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What Are The Functions Of Your Peripheral Nervous System
What are two ways the endocrine system directly impacts the functions of the cardiovascular system?
Many...: Via adrenaline it puts more stress on the heart, making it beat harder, stronger and faster. Nor-adrenaline causes the blood vessels to contract, raising the blood pressure. High Insulin levels, as in "pre-diabetes" cause the release of free fatty acids which damages the blood vessel walls, causing plaque formation. Cortisol and other hormones also have adverse effects. ...Read moreSee 1 more doctor answer
Nervous system: In general terms, the central nervous system (CNS) is made up of the brain & spinal cord. The peripheral ns includes the cranial nerves, spinal nerves, & all others outside of the cns. Functionally the autonomic ns involves essentially involuntary actions. The sympathetic ns is the 'fight or flight' emergency system & parasympathetic ns is the rest & digest system. They work together. ...Read more
PNS to Brain: The Spinal Cord.Get a more detailed answer ›
The engine...: The main function of the cardiovascular system is to keep all of the other organ systems functioning by providing them with blood flow. All the organ systems work in harmony to make the body work, some act like filters, some like computers, some like machines. The heart is like the engine in the car. You need all the parts of the car to work to drive it, but won't go anywhere without the engine. ...Read more
It helps: Eliminate them.Get a more detailed answer ›
Down's Syndrome: This syndrome has multiple physical effects, but the primary part of the nervous system affected is the brain. Intellectual development will be limited, and so will judgment, attention span, etc. Learning will be slow. For more information: http://tinyurl.Com/3c4rwpl. ...Read moreSee 1 more doctor answer
Brief anatomy: Sensors in the skin pick up pain, temperature, light touch, carry along peripheral nerves that synapse within the spinal cord, travel up anatomical pathways into the brain and at level of thalamus, pathways to grey matter via white matter connections eventuate in conscious awareness. Recommend textbook of medical physiology for more information.. ...Read more
Numerous: A standard textbook of neurology read from cover to cover would answer your question in detail. But common neurological diseases include stroke, epilepsy, migraine, Parkinson's, multiple sclerosis, Alzheimer's, and medical illnesses causing neurological complications such as alcohol, and diabetes; ...Read more
What are the types of demyelinating disease that affect the central nervous system and what can you do about them?
A demyelinating disease is any condition that results in damage to the protective covering (myelin sheath) that surrounds nerve fibers in your brain and spinal cord: When the myelin sheath is damaged, nerve impulses slow or even stop, causing neurological problems. Multiple sclerosis (MS) is the most common demyelinating disease of the central nervous system. In this disorder, your immune system attacks the myelin sheath or the cells that produce and maintain it. This causes inflammation and injury to the sheath and ultimately to the nerve fibers that it surrounds and may result in multiple areas of scarring (sclerosis). Other types of demyelinating disease and their causes include: Optic neuritis — inflammation of the optic nerve in one or both eyes, Neuromyelitis optica (Devic’s disease) — inflammation and demyelination of the central nervous system, especially of the optic nerve and spinal cord, Transverse myelitis — inflammation of the spinal cord, Acute disseminated encephalomyelitis — inflammation of the brain and spinal cord, Adrenoleukodystrophy and adrenomyeloneuropathy — rare, inherited metabolic disorders. MS and other demyelinating diseases most commonly result in vision loss, muscle weakness, muscle stiffness and spasms, loss of coordination, loss of sensation, pain, and changes in bladder and bowel function. No cures exist for demyelinating diseases and their progression, and symptoms are different for everyone. Getting treatment early is important. Treatment focuses on: Minimizing the effects of the attacks, Modifying the course of the disease, Managing the symptoms. A variety of drug therapies are recommended depending on your specific disorder. These may include medications that decrease the frequency of new lesion formation. Strategies to treat symptoms include physical therapy, muscle relaxing drugs, and medications to reduce pain and fatigue. Talk with your doctor about the best course of treatment for your specific disorder. ...Read more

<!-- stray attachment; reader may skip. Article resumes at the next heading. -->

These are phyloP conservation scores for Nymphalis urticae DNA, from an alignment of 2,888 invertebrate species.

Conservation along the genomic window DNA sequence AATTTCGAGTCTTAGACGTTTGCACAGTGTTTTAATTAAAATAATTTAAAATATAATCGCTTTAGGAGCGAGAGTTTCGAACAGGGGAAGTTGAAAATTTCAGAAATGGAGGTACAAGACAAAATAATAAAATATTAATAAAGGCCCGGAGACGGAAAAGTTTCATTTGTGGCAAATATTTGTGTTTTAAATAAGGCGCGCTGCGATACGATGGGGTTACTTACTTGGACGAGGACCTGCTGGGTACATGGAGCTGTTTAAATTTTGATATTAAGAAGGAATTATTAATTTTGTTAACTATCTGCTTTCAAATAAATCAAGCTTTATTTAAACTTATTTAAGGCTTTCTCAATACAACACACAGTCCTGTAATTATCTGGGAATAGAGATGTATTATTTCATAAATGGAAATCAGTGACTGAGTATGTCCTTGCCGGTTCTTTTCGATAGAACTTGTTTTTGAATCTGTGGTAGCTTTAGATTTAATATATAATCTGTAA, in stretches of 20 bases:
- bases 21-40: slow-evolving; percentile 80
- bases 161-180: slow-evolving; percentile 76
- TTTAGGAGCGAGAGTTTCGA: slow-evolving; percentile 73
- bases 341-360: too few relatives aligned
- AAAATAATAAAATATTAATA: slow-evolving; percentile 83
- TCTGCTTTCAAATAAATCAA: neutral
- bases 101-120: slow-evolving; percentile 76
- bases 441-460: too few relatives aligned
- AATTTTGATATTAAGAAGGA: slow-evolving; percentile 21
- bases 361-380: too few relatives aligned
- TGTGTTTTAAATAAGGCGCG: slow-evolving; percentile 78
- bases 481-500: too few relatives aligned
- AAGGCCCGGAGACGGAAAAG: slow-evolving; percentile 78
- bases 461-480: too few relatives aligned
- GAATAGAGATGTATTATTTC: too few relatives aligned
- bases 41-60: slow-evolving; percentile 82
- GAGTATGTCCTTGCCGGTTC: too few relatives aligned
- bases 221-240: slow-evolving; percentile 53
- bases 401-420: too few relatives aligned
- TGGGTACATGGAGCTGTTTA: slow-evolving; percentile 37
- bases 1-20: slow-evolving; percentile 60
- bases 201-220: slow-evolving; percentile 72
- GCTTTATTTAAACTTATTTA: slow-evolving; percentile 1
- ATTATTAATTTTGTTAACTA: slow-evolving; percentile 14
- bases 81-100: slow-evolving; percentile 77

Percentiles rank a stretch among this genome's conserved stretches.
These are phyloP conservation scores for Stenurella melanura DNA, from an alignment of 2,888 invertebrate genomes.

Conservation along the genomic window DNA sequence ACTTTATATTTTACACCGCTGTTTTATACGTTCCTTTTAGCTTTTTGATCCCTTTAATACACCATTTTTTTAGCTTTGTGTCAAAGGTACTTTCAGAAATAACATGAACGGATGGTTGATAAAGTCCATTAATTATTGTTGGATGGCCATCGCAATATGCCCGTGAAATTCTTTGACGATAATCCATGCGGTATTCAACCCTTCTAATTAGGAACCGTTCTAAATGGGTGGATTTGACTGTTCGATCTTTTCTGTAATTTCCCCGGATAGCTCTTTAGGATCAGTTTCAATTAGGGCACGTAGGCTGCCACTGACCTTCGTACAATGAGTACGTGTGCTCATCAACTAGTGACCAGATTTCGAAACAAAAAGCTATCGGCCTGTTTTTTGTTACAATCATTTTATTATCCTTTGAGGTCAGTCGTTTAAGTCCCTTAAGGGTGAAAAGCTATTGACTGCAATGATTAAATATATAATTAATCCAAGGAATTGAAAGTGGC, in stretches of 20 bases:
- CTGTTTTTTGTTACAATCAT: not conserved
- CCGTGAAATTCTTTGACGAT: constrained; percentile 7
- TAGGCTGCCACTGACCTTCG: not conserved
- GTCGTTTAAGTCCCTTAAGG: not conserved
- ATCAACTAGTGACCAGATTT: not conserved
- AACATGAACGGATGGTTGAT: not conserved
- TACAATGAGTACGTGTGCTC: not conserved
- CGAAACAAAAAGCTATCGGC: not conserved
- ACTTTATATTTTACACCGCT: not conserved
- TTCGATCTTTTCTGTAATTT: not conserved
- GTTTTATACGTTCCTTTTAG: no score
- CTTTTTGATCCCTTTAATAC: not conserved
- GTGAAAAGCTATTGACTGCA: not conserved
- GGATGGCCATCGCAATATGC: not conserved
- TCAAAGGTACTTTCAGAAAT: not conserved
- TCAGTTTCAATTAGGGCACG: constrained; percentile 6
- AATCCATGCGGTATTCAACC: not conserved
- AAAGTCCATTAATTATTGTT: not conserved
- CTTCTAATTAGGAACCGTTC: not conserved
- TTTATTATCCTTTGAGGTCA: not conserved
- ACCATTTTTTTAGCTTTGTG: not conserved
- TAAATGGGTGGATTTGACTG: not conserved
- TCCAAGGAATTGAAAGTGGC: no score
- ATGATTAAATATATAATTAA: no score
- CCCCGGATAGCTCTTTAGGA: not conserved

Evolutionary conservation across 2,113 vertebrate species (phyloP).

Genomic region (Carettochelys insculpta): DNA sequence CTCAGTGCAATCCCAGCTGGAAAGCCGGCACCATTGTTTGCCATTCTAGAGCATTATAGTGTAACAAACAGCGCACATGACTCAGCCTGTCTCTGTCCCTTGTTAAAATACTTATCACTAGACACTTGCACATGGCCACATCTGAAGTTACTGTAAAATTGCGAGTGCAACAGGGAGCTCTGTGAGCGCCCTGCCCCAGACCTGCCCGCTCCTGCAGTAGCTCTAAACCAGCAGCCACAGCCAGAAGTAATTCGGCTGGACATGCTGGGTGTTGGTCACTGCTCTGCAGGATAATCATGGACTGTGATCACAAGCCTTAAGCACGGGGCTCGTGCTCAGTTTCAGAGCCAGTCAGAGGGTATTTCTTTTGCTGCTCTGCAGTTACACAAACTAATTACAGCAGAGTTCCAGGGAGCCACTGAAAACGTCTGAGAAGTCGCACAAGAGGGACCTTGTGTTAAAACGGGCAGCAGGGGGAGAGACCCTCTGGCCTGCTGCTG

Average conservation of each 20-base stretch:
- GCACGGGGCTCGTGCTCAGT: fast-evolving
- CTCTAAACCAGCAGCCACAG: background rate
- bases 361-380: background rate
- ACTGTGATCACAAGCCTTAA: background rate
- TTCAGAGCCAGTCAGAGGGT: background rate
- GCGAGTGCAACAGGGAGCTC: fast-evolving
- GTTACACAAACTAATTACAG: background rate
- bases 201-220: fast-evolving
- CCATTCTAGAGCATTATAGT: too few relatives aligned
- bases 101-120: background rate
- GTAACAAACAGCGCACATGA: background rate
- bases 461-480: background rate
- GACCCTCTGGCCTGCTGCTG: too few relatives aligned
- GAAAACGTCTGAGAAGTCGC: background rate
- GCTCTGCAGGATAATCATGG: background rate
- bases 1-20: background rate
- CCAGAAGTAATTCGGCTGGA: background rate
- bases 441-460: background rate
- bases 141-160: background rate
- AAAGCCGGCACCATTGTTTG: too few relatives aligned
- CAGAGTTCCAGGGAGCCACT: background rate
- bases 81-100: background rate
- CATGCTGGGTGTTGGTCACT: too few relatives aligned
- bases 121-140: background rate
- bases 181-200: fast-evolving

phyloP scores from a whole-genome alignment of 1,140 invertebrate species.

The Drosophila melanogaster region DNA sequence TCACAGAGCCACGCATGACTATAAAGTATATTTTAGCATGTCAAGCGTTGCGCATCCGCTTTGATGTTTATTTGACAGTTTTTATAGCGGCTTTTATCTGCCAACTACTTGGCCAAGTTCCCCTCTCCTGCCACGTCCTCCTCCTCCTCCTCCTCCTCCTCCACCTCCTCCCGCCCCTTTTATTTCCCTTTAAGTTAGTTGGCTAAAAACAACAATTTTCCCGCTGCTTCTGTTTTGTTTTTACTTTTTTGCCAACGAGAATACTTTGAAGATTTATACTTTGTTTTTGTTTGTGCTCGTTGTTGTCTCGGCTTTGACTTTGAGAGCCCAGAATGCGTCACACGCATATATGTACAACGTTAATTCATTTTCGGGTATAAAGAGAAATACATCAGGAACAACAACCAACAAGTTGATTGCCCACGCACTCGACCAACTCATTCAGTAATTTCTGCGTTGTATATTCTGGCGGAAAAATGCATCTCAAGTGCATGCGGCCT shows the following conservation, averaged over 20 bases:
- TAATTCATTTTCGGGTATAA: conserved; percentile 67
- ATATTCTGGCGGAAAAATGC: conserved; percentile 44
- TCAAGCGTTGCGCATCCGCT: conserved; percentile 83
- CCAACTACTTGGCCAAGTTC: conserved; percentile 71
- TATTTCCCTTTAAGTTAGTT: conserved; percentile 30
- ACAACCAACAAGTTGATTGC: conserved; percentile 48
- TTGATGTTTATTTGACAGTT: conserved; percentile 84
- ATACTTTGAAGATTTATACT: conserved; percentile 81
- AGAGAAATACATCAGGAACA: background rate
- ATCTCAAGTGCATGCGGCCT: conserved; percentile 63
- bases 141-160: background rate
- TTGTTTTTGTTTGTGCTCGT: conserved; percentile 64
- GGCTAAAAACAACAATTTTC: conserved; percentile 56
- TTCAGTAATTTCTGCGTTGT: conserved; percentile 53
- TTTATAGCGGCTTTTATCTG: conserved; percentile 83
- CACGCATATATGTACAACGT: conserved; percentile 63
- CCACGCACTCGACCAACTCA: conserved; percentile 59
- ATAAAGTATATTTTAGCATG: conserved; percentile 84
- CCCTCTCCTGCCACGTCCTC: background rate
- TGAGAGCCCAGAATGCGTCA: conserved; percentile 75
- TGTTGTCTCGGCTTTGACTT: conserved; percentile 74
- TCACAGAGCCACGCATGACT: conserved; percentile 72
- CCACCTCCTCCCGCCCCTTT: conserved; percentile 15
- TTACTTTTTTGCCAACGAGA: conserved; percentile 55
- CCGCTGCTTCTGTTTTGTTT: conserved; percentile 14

Anatomical terms: Brain, spinal cord, and cranial nerves, especially optic nerves, all start within the central system. Once outside the spinal canal these nerves are now called peripheral nerves and connect to muscle to cause contraction, and return to spinal cord, sensory nerves, to report peripheral sensations from outer world. ...Read more
Nervous Sys controls: Nervous system controls everthing. There are 2 autonomic systems: Parasympathetic and Sympathetic. Also a Voluntary nervous system we partially control: hitting tennis ball or walking. Symp system is the flight or fight system. Parasymp system controls GI function and others, both control Hrt Rate in opposite directions. Para alone: HrtRate 40; Symp alone HR 140. Together HR is ...Read more
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